Michigan State University to Require COVID Booster Injections for Students and Staff

EAST LANSING, Michigan. – Michigan State University students, faculty and staff will soon be receiving their COVID-19[female[femininebooster vaccine.

University officials announced on Friday that the school’s coronavirus vaccine mandate is broadening to include booster injections in a bid to reduce the spread of the virus and infections within the community of the campus. MSU students, faculty and staff on campus will need to receive their booster dose for the spring semester 2022.

“The high immunization rate among our students, faculty and staff has been a critical part of what has been a successful fall semester,” university president Samuel Stanley said in a statement on Friday. “Combined with our requirement for face coverage, this has created a safer community for our students, faculty and staff to live, work and learn with fewer cases than the communities around us. “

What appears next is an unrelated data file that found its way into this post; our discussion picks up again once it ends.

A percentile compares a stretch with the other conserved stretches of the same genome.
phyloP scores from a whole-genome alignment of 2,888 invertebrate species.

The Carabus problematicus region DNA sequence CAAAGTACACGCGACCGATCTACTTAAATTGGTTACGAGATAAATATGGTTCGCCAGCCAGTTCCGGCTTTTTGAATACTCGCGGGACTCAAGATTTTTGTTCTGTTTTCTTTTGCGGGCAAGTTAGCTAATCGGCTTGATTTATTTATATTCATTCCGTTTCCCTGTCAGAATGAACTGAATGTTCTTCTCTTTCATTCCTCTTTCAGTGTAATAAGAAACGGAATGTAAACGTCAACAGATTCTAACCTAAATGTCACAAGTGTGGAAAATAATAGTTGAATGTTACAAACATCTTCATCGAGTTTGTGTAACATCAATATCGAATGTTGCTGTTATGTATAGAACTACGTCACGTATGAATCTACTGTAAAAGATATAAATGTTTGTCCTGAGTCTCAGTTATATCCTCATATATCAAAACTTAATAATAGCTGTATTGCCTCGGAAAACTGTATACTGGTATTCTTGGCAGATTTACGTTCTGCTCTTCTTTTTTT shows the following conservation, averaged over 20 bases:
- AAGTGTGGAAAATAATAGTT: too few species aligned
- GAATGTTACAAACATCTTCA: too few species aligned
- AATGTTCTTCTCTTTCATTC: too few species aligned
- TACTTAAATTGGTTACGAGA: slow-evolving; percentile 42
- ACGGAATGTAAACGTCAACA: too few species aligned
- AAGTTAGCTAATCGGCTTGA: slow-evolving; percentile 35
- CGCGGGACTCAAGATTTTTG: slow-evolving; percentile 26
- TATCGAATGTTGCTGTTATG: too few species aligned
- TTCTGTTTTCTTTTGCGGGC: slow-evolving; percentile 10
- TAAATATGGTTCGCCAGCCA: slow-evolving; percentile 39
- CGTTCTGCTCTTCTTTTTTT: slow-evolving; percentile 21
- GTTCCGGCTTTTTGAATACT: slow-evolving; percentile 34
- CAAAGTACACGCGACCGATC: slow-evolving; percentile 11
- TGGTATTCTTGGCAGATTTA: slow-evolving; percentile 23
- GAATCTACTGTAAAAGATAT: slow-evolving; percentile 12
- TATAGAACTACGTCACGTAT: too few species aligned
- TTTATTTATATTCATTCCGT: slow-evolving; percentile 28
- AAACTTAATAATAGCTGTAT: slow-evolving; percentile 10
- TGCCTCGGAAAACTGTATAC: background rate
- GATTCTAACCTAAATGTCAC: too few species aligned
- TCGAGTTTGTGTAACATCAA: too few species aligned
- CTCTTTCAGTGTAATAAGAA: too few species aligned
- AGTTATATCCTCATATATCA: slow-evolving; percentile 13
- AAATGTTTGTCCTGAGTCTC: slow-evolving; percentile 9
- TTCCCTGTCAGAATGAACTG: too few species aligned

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People with religious or medical exemptions, or students who are online only, can request an exemption for the recall requirement. Those who already have exemptions in place remain exempt of the recall requirement, officials said.

All U.S. adults are now eligible to receive their COVID booster shots – a third dose for vaccinees Pfizer and Moderna, and a second dose for vaccinees Johnson & Johnson – six months after receiving their last dose. Eligibility for the Booster was extended to 16 and 17 year olds earlier this month.

Related: Should I get a COVID reminder now or wait? How to get vaccinated protects others?

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The recall is intended to increase the recipient’s protection against contracting COVID, or, at least, against serious illness or hospitalization caused by the virus.

In October, drugmaker Pfizer said a study of a COVID booster vaccine found that a third dose restored its vaccine’s effectiveness to 95%. The effectiveness of mRNA vaccines has been shown to decrease over time, as antibodies do naturally.

U.S. health officials said on Thursday that Americans should receive the COVID vaccine from Pfizer or Moderna instead of the Johnson & Johnson vaccine, which has been shown to cause rare but serious blood clots. A CDC advisory group made the decision to give preference to the two mRNA vaccines after reviewing the new data.

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Read more: CDC recommends Pfizer and Moderna COVID-19 snapshots over J&J snapshots

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